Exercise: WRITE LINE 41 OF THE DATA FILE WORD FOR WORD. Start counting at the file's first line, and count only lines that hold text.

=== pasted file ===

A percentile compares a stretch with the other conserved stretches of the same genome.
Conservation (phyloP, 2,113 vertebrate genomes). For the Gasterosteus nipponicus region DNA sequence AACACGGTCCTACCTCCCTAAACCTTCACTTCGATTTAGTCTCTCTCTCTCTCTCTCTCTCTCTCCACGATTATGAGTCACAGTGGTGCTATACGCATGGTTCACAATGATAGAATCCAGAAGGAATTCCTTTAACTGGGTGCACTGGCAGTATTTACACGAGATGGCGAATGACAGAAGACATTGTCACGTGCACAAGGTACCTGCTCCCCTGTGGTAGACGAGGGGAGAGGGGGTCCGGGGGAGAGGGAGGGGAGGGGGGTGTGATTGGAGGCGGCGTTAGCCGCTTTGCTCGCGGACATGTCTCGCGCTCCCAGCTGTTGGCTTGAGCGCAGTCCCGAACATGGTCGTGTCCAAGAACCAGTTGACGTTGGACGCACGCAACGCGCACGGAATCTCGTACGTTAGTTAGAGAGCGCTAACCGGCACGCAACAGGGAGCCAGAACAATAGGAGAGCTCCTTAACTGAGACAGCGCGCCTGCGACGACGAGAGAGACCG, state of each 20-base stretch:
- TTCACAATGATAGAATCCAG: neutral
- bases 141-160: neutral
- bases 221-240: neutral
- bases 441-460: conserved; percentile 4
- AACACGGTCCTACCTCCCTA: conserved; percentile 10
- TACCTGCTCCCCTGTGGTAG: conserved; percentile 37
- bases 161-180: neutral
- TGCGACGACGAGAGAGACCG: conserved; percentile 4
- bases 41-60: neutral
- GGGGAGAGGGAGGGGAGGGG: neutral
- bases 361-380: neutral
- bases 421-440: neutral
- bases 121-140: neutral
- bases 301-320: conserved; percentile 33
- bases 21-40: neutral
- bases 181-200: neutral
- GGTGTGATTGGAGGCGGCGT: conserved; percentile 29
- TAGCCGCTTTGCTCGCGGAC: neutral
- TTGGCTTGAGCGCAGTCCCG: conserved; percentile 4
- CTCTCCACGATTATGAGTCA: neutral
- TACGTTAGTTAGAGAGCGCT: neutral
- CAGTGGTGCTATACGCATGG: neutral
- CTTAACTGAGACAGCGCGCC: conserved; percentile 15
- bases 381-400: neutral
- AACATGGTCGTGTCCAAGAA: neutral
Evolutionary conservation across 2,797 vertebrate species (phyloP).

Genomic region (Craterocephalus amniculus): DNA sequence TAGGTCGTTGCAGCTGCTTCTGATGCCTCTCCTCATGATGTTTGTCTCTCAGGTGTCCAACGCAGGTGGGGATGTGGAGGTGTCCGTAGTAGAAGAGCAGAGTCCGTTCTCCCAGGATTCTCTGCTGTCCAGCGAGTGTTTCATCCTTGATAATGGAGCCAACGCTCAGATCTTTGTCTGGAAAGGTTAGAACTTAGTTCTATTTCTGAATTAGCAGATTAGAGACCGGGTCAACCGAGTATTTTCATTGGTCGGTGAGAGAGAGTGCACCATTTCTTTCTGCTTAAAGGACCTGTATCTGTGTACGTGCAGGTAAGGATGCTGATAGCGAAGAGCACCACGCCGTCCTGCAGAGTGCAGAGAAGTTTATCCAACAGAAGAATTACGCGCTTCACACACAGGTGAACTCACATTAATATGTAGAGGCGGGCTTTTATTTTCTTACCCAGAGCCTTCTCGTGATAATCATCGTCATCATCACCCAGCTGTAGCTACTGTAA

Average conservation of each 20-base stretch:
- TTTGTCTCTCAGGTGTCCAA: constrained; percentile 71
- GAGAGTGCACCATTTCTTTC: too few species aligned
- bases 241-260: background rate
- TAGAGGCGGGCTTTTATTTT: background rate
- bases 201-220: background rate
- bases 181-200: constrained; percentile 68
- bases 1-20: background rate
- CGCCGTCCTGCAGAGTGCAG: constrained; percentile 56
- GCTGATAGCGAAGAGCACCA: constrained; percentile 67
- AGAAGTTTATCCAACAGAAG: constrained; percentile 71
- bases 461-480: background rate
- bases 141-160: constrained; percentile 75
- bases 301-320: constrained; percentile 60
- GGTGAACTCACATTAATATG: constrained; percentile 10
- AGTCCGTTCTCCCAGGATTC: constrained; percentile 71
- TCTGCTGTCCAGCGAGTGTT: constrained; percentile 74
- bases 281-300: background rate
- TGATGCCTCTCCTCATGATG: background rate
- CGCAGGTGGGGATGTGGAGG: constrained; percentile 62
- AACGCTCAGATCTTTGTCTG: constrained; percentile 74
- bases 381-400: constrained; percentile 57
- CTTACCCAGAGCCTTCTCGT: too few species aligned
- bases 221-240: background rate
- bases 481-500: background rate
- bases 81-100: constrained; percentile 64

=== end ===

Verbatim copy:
- bases 461-480: background rate